Enzyme Activity of the EPSPS
Plants of the four L. virgata populations were grown in pots (25 cm in diameter × 15 cm high: four plants per pot) under greenhouse conditions, in temperatures ranging from 17 to 31°C, and a photoperiod of 16 h. The natural light was complemented by 900 μmol-2 s-1 photosynthetic photon flux density delivered by incandescent and fluorescent lights. Samples of 5 g of foliar tissue from each population were obtained from the second and third youngest totally expanded leaves.
The methodology described by Sammons et al. (2007) was used for EPSPS extraction. The total soluble protein (TPS) in the extract was measured using a Kit for Protein Determination (Sigma-Aldrich, Madrid, Spain) following the manufacturer’s instructions. The specific EPSPS activity in plants from L. virgata populations was studied in the presence and absence (basal activity) of glyphosate. The EPSPS activity was determined using a EnzChek Phosphate Assay Kit (Invitrogen, Carlsbad, CA, USA) following the manufacturer’s instructions. The glyphosate concentrations used were: 0, 1, 10, 100, 1000, 10000 μM. Three replicates at each glyphosate concentration were analyzed. The release of phosphate on the bottom level was measured during 10 min at 360 nm in a spectrophotometer (DU-640, Beckman Coulter Inc., Fullerton, CA, USA).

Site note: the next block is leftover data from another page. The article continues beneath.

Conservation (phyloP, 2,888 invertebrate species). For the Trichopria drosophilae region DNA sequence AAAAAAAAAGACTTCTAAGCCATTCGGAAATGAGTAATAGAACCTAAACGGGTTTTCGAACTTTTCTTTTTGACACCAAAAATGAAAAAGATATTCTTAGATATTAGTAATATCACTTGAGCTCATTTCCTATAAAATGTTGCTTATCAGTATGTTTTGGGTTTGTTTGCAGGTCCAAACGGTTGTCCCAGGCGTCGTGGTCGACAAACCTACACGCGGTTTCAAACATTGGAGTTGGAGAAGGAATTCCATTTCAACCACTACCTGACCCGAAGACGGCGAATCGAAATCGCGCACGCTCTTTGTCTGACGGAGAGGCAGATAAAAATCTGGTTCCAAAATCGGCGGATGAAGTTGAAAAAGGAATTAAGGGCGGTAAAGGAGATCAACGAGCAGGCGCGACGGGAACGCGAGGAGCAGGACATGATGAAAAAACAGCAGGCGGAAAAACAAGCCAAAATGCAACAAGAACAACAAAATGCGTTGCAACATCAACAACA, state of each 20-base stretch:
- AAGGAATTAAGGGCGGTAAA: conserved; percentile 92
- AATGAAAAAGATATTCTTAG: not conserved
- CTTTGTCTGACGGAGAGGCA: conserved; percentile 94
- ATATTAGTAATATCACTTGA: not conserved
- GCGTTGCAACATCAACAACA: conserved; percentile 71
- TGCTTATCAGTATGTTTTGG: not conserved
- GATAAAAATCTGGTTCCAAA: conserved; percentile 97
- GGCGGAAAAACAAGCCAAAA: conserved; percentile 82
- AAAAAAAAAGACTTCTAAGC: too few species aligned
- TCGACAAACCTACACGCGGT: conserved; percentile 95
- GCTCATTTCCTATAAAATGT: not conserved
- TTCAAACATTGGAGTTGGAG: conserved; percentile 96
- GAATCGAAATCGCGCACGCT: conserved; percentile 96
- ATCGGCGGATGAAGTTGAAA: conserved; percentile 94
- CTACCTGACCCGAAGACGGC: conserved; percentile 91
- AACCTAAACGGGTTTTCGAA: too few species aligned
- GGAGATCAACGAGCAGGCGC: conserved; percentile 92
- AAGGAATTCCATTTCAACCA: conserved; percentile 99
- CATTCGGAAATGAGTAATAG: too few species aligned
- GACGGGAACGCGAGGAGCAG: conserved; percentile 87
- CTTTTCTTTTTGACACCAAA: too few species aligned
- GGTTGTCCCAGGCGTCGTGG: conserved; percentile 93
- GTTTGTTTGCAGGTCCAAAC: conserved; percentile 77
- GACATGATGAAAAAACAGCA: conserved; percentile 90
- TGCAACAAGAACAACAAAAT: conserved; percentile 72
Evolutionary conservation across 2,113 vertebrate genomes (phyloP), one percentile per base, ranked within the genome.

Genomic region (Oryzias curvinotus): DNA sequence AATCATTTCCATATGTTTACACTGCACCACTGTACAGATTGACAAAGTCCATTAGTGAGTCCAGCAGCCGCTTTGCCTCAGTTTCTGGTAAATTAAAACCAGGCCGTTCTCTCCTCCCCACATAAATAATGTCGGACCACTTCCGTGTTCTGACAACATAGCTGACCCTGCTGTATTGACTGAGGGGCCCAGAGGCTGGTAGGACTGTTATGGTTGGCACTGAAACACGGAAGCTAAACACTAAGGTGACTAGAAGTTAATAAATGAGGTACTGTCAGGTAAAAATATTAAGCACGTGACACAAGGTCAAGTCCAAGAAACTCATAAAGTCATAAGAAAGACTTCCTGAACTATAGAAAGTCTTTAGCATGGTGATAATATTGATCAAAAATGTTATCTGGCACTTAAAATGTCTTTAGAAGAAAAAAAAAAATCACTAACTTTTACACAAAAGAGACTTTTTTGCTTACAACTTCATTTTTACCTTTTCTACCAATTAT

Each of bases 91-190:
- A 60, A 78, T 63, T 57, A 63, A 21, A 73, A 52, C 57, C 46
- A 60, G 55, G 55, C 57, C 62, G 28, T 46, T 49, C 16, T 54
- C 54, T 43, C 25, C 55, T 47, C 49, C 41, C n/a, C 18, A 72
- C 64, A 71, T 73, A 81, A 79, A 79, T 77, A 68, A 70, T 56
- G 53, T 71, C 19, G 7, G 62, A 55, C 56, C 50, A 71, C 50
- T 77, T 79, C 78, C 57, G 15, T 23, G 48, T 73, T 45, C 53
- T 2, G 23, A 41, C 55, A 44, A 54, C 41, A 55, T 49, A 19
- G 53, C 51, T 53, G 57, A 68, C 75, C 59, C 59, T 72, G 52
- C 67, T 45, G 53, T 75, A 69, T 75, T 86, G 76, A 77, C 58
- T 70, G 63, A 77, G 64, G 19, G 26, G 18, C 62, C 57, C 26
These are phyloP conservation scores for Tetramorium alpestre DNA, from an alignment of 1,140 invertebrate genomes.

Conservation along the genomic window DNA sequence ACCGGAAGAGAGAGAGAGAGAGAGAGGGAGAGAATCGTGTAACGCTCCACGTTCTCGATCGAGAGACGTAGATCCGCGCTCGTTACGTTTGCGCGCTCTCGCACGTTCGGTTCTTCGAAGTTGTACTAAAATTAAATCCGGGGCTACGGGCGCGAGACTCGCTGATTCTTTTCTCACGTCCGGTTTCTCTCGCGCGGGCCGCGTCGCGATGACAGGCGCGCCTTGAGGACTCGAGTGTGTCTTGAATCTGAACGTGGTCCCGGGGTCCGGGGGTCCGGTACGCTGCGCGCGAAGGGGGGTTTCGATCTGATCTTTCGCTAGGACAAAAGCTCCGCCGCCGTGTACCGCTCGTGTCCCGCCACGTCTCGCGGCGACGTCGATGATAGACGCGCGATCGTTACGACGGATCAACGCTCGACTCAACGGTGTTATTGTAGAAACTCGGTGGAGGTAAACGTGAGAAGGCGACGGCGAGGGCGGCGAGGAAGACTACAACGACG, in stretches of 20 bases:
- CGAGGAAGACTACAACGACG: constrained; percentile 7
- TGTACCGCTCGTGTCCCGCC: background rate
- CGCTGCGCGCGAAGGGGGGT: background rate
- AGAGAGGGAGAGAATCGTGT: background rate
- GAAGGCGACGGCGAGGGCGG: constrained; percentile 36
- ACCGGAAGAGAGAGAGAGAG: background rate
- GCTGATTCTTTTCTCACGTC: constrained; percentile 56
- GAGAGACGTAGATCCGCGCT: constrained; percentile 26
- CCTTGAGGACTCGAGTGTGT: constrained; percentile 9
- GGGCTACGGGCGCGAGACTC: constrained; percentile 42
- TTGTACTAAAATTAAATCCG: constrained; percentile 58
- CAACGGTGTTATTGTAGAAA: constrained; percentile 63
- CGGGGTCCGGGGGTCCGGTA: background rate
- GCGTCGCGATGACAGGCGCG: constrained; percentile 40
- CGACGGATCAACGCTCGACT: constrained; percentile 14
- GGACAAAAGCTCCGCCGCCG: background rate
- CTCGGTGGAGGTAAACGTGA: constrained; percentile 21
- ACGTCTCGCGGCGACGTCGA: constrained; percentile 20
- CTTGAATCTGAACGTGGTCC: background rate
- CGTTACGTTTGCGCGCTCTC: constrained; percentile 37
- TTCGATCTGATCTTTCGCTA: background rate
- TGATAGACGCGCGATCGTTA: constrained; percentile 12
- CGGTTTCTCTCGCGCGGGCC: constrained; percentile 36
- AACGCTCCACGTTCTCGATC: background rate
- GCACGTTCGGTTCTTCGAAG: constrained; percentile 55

EPSPS Gene Sequencing